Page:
The all-wheel-drive system is the RAV4 and Highlander’s base system, the so-called “Dynamic Torque Control AWD” that responds to driver steering and throttle inputs as well as to sensors associated with the traction and stability controls. An electromagnetically controlled coupler in the rear differential then engages the prop shaft, sending as much as 50% of available power in equal proportion to the rear wheels. Neither the Avalon nor Camry are available with the more advanced Dynamic Torque Vectoring AWD that can proportion different amounts to each rear wheel. The brakes somewhat approximate this torque-vectoring effect when cornering, but it’s not as successful at improving road holding.

The engine is where things get interesting. Like the Camry AWD, the new 2021 Avalon AWD comes exclusively with the 2.5-liter inline-four from the RAV4 that produces 205 horsepower and 185 pound-feet of torque (more than the base Camry’s due to the Avalon’s standard dual exhaust). However, this is far more significant news for the Avalon as it hasn’t up to this point been available with this engine – it was previously just V6 or Hybrid only. Now, you’re left with three choices: four-cylinder AWD, V6 FWD or Hybrid FWD. Pricing won’t be announced until the fall when the 2021 Avalon goes on sale, but we’re told the AWD and V6 will be basically the same price, leaving customers with the choice of all-weather traction and better fuel economy (still to-be-determined but likely to be comparable to the Camry XSE’s 28 mpg combined) or the abundant power of a 306-hp V6 that gets 25-26 mpg combined. The Hybrid, meanwhile, will maintain its incredibly reasonable price premium of $1,125 and fuel economy of 43-44 mpg combined.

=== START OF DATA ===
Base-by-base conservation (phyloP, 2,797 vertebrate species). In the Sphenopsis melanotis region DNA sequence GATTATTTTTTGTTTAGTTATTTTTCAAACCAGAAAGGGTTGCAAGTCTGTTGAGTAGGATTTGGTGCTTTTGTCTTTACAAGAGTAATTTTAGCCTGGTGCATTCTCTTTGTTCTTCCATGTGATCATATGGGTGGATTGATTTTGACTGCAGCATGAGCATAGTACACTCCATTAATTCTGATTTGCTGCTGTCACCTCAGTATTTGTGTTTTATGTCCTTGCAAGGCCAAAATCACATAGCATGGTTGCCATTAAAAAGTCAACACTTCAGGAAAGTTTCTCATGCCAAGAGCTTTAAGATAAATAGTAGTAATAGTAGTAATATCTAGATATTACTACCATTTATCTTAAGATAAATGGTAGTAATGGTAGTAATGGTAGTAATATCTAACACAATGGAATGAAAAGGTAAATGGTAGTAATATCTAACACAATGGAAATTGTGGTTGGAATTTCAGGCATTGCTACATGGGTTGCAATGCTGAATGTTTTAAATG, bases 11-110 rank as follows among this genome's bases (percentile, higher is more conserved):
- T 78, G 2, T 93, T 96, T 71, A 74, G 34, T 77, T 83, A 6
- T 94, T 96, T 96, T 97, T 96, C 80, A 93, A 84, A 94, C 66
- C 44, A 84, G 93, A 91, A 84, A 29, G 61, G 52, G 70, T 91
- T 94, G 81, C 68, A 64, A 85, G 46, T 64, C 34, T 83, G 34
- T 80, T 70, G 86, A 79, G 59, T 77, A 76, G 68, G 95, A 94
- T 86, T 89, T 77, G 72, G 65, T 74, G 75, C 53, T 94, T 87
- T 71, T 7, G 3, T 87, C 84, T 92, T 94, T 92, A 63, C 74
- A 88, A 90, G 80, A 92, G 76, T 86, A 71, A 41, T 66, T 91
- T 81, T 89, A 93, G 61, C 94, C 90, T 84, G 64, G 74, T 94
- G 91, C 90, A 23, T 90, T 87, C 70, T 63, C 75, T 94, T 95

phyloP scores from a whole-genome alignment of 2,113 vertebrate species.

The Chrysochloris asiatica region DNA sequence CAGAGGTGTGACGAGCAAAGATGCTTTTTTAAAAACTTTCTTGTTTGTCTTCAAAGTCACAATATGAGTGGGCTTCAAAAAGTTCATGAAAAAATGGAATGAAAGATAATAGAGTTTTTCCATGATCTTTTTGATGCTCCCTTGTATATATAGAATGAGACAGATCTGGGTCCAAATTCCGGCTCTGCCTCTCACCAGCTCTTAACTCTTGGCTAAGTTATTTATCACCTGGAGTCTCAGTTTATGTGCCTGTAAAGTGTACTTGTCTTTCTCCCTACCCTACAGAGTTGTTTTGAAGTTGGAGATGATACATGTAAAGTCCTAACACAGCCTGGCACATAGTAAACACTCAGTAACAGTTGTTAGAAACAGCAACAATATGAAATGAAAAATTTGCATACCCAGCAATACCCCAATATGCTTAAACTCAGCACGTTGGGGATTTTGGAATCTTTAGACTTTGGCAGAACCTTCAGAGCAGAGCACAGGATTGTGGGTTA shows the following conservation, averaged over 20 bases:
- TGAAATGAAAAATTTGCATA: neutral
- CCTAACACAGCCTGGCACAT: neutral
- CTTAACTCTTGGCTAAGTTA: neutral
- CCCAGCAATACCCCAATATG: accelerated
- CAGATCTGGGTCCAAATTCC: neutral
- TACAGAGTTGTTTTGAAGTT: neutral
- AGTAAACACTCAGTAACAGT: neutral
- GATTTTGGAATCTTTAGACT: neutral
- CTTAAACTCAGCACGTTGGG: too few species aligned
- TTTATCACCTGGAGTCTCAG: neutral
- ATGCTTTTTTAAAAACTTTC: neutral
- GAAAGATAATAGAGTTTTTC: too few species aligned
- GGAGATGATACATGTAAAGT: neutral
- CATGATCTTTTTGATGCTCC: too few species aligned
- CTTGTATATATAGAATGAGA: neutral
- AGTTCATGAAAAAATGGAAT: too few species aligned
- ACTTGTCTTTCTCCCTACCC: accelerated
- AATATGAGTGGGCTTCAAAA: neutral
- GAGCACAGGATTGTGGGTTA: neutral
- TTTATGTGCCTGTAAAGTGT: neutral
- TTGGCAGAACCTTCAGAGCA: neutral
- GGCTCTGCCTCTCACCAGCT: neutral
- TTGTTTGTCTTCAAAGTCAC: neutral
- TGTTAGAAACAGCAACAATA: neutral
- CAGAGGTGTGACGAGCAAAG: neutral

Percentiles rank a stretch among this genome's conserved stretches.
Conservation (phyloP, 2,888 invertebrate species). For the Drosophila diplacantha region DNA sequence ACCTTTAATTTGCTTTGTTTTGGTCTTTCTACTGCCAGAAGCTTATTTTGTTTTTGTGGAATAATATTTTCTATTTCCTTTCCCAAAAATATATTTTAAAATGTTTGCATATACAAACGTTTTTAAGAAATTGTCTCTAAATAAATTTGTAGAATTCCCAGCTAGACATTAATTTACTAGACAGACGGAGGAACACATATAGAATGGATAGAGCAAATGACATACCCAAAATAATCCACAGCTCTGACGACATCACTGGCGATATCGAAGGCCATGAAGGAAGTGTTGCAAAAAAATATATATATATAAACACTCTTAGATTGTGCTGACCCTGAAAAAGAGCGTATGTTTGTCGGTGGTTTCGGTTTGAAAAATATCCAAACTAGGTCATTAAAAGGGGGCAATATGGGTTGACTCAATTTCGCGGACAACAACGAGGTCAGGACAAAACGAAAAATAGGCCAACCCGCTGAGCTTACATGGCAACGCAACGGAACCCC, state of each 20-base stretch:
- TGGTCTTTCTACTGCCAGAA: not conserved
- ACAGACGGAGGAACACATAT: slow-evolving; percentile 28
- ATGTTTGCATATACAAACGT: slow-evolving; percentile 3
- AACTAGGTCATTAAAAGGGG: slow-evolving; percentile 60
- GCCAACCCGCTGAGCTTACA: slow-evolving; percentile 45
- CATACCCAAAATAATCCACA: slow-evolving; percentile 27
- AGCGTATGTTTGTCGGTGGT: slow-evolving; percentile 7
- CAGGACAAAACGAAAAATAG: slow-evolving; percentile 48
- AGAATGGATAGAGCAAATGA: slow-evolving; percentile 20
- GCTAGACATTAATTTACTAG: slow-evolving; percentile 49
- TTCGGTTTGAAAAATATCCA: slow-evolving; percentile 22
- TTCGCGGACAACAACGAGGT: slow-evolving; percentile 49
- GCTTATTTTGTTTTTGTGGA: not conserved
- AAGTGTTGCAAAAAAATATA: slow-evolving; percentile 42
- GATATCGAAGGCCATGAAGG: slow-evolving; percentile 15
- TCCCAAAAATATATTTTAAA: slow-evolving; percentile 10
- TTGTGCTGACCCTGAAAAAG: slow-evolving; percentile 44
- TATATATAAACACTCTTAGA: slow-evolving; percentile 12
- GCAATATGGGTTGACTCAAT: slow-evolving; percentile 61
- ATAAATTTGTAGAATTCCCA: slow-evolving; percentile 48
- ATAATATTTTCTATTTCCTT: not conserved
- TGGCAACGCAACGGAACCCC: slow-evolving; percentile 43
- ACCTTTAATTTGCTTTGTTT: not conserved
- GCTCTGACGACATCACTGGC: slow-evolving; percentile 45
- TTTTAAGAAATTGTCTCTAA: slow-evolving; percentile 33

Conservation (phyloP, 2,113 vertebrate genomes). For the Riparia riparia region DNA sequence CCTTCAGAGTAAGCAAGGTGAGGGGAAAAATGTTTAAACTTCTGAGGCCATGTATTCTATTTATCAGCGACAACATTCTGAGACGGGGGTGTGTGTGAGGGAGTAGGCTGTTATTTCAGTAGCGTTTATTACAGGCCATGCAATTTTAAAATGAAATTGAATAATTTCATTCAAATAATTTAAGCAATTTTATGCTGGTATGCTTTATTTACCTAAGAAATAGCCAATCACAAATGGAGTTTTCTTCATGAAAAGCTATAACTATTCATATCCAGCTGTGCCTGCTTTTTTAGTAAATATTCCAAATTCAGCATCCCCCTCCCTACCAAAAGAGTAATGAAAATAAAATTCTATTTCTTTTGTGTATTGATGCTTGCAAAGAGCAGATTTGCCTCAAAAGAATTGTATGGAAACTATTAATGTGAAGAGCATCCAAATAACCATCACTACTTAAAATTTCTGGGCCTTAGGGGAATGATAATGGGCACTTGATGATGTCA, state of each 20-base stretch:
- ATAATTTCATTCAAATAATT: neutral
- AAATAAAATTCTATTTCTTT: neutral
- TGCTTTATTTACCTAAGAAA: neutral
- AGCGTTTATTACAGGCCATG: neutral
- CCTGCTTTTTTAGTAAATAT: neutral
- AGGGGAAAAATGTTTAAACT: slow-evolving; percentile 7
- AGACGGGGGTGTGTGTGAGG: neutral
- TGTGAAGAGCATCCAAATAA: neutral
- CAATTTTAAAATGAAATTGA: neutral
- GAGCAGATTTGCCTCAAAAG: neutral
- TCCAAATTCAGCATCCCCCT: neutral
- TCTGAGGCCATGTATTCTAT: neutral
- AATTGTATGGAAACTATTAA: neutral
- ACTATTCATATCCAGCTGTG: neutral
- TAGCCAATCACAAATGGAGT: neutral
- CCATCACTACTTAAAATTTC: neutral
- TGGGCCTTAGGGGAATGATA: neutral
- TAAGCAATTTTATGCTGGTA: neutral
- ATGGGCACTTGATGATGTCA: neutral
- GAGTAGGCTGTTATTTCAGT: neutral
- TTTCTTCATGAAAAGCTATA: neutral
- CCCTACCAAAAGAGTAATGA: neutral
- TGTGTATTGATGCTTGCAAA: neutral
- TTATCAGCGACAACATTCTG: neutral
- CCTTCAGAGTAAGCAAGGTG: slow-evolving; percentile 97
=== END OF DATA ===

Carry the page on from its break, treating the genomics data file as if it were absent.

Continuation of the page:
On paper, 205 horsepower is not a lot to motivate a full-size sedan. However, at 3,571 pounds, Avalon only weighs about 40 more pounds than the comparable Camry. So really, if this four-cylinder is sufficient in the mid-sizer for the vast majority of buyers (a mere 6% choose a V6), one should assume the Avalon’s comparably less-than-brisk performance will be perfectly acceptable as well. In fact, during our drive around Park City, Utah, the Avalon actually pulled off the trick of feeling quicker than the Camry thanks to a clear advantage in sound deadening between the engine bay and cabin. The engine doesn’t sound like it’s straining as much, creating the impression of greater strength. Is it an illusion? Sure is, but there’s nothing wrong with taking the Blue Pill once in a while.